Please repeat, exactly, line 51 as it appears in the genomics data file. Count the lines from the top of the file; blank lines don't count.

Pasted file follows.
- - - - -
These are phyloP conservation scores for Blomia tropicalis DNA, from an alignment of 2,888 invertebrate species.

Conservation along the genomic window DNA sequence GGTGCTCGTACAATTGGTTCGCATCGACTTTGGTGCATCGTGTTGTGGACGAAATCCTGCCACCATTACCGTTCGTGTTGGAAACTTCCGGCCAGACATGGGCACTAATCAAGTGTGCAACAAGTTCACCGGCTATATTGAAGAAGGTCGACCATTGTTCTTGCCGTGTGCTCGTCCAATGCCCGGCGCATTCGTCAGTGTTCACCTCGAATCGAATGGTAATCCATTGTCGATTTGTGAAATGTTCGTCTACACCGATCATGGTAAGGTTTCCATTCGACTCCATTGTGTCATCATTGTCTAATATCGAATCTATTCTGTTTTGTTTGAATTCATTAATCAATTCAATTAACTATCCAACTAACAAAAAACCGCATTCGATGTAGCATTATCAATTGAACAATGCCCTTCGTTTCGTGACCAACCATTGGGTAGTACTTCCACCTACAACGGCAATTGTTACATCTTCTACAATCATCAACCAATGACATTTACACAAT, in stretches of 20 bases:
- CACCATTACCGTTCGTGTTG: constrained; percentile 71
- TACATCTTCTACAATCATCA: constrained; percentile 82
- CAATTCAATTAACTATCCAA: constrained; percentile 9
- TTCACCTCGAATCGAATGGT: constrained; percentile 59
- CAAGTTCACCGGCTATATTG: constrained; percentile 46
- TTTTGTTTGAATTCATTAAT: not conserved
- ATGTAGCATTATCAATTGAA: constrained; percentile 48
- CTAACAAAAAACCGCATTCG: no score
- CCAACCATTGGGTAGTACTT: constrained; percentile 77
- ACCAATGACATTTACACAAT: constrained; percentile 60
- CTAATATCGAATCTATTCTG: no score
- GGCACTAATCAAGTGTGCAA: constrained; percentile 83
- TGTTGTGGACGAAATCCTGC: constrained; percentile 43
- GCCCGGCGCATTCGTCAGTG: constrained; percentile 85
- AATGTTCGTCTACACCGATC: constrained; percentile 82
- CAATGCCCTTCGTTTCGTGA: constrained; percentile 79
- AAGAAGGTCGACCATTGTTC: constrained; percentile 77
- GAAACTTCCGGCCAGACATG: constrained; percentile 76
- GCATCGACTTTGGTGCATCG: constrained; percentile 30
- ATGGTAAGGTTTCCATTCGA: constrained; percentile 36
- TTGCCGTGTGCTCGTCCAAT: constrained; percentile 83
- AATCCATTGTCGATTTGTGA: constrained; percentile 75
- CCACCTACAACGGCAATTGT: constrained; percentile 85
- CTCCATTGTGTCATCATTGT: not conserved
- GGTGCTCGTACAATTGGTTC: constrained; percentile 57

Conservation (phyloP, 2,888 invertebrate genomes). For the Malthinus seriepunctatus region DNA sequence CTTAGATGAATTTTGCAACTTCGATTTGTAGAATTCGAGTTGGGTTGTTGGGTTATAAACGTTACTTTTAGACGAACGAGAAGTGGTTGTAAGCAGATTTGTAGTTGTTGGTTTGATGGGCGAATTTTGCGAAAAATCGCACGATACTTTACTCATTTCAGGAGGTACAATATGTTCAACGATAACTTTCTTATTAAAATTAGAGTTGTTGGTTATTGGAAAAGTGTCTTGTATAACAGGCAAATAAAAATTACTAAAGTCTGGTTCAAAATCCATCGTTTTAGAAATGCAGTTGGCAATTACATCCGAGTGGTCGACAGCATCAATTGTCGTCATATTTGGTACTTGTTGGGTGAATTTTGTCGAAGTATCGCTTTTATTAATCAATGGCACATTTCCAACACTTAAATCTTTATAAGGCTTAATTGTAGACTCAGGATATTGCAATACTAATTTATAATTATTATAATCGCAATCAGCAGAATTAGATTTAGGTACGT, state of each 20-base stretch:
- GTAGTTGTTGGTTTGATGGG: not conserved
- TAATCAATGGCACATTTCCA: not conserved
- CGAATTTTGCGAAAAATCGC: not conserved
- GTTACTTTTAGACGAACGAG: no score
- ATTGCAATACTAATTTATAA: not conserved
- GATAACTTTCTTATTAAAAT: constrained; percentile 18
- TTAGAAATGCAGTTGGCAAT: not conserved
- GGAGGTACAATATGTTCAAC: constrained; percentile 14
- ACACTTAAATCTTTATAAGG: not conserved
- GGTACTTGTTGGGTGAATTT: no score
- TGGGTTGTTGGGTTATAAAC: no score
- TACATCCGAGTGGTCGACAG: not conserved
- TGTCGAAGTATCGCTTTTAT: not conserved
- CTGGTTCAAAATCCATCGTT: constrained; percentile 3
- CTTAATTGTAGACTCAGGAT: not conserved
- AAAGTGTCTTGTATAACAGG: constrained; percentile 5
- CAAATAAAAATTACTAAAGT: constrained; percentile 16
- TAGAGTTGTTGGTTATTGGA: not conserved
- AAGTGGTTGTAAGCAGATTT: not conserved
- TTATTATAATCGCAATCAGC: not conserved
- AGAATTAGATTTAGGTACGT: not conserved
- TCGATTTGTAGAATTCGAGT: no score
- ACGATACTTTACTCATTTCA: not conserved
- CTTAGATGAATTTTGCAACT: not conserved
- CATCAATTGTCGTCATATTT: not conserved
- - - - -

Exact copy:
- ACGATACTTTACTCATTTCA: not conserved